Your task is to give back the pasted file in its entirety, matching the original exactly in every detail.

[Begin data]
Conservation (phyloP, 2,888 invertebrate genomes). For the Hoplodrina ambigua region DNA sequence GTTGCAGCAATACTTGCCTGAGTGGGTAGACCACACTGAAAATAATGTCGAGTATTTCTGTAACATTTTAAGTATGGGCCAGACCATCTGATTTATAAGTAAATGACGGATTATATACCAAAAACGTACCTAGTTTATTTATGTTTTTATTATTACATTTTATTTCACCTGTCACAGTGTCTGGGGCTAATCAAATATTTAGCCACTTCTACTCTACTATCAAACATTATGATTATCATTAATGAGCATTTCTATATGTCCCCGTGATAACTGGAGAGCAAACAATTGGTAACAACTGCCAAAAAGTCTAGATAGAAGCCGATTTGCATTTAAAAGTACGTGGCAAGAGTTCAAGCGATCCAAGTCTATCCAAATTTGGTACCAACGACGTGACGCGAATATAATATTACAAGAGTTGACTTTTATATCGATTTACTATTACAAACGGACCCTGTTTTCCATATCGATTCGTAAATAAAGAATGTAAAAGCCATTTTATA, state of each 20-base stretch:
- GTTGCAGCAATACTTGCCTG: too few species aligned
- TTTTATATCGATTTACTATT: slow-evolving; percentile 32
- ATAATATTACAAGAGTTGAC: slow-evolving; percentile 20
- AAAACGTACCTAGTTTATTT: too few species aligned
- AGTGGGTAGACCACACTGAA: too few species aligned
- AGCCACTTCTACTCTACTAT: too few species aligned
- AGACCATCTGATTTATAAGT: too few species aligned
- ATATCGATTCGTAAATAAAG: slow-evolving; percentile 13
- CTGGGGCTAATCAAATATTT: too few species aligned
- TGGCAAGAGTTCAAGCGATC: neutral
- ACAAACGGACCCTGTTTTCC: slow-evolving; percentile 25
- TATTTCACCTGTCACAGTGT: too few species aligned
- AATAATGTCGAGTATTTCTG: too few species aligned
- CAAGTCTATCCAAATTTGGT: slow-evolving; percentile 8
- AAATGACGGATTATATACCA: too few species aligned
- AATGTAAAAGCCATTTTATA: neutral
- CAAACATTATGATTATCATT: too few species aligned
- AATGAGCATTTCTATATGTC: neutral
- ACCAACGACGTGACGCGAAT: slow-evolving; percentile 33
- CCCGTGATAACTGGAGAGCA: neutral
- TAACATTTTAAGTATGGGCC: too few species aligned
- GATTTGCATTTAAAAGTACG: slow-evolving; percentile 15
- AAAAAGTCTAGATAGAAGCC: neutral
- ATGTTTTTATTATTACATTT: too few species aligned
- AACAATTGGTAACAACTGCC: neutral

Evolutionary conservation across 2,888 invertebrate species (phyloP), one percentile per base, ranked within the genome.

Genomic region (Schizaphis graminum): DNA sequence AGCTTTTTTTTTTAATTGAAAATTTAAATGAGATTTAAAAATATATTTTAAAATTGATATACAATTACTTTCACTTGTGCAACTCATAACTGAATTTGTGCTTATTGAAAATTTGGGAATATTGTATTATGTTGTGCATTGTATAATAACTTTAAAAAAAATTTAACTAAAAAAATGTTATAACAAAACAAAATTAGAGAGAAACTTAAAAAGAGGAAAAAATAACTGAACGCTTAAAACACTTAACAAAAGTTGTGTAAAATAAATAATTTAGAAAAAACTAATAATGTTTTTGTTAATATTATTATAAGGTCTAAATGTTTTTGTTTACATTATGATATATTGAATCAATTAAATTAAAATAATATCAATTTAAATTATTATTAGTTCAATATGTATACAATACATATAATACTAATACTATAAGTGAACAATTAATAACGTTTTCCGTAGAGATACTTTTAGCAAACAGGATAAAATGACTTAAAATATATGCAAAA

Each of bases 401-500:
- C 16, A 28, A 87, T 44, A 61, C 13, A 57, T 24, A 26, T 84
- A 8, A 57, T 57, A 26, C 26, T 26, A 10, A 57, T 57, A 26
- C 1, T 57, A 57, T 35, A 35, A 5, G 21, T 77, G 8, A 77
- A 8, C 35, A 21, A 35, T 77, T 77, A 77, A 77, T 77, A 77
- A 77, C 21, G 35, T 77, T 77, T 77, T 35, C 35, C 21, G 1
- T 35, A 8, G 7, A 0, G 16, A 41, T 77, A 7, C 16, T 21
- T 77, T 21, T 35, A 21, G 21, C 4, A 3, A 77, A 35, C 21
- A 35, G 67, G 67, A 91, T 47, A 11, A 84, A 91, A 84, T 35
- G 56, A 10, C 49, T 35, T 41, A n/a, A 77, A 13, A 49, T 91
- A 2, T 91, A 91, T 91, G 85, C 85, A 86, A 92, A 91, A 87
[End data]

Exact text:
Conservation (phyloP, 2,888 invertebrate genomes). For the Hoplodrina ambigua region DNA sequence GTTGCAGCAATACTTGCCTGAGTGGGTAGACCACACTGAAAATAATGTCGAGTATTTCTGTAACATTTTAAGTATGGGCCAGACCATCTGATTTATAAGTAAATGACGGATTATATACCAAAAACGTACCTAGTTTATTTATGTTTTTATTATTACATTTTATTTCACCTGTCACAGTGTCTGGGGCTAATCAAATATTTAGCCACTTCTACTCTACTATCAAACATTATGATTATCATTAATGAGCATTTCTATATGTCCCCGTGATAACTGGAGAGCAAACAATTGGTAACAACTGCCAAAAAGTCTAGATAGAAGCCGATTTGCATTTAAAAGTACGTGGCAAGAGTTCAAGCGATCCAAGTCTATCCAAATTTGGTACCAACGACGTGACGCGAATATAATATTACAAGAGTTGACTTTTATATCGATTTACTATTACAAACGGACCCTGTTTTCCATATCGATTCGTAAATAAAGAATGTAAAAGCCATTTTATA, state of each 20-base stretch:
- GTTGCAGCAATACTTGCCTG: too few species aligned
- TTTTATATCGATTTACTATT: slow-evolving; percentile 32
- ATAATATTACAAGAGTTGAC: slow-evolving; percentile 20
- AAAACGTACCTAGTTTATTT: too few species aligned
- AGTGGGTAGACCACACTGAA: too few species aligned
- AGCCACTTCTACTCTACTAT: too few species aligned
- AGACCATCTGATTTATAAGT: too few species aligned
- ATATCGATTCGTAAATAAAG: slow-evolving; percentile 13
- CTGGGGCTAATCAAATATTT: too few species aligned
- TGGCAAGAGTTCAAGCGATC: neutral
- ACAAACGGACCCTGTTTTCC: slow-evolving; percentile 25
- TATTTCACCTGTCACAGTGT: too few species aligned
- AATAATGTCGAGTATTTCTG: too few species aligned
- CAAGTCTATCCAAATTTGGT: slow-evolving; percentile 8
- AAATGACGGATTATATACCA: too few species aligned
- AATGTAAAAGCCATTTTATA: neutral
- CAAACATTATGATTATCATT: too few species aligned
- AATGAGCATTTCTATATGTC: neutral
- ACCAACGACGTGACGCGAAT: slow-evolving; percentile 33
- CCCGTGATAACTGGAGAGCA: neutral
- TAACATTTTAAGTATGGGCC: too few species aligned
- GATTTGCATTTAAAAGTACG: slow-evolving; percentile 15
- AAAAAGTCTAGATAGAAGCC: neutral
- ATGTTTTTATTATTACATTT: too few species aligned
- AACAATTGGTAACAACTGCC: neutral

Evolutionary conservation across 2,888 invertebrate species (phyloP), one percentile per base, ranked within the genome.

Genomic region (Schizaphis graminum): DNA sequence AGCTTTTTTTTTTAATTGAAAATTTAAATGAGATTTAAAAATATATTTTAAAATTGATATACAATTACTTTCACTTGTGCAACTCATAACTGAATTTGTGCTTATTGAAAATTTGGGAATATTGTATTATGTTGTGCATTGTATAATAACTTTAAAAAAAATTTAACTAAAAAAATGTTATAACAAAACAAAATTAGAGAGAAACTTAAAAAGAGGAAAAAATAACTGAACGCTTAAAACACTTAACAAAAGTTGTGTAAAATAAATAATTTAGAAAAAACTAATAATGTTTTTGTTAATATTATTATAAGGTCTAAATGTTTTTGTTTACATTATGATATATTGAATCAATTAAATTAAAATAATATCAATTTAAATTATTATTAGTTCAATATGTATACAATACATATAATACTAATACTATAAGTGAACAATTAATAACGTTTTCCGTAGAGATACTTTTAGCAAACAGGATAAAATGACTTAAAATATATGCAAAA

Each of bases 401-500:
- C 16, A 28, A 87, T 44, A 61, C 13, A 57, T 24, A 26, T 84
- A 8, A 57, T 57, A 26, C 26, T 26, A 10, A 57, T 57, A 26
- C 1, T 57, A 57, T 35, A 35, A 5, G 21, T 77, G 8, A 77
- A 8, C 35, A 21, A 35, T 77, T 77, A 77, A 77, T 77, A 77
- A 77, C 21, G 35, T 77, T 77, T 77, T 35, C 35, C 21, G 1
- T 35, A 8, G 7, A 0, G 16, A 41, T 77, A 7, C 16, T 21
- T 77, T 21, T 35, A 21, G 21, C 4, A 3, A 77, A 35, C 21
- A 35, G 67, G 67, A 91, T 47, A 11, A 84, A 91, A 84, T 35
- G 56, A 10, C 49, T 35, T 41, A n/a, A 77, A 13, A 49, T 91
- A 2, T 91, A 91, T 91, G 85, C 85, A 86, A 92, A 91, A 87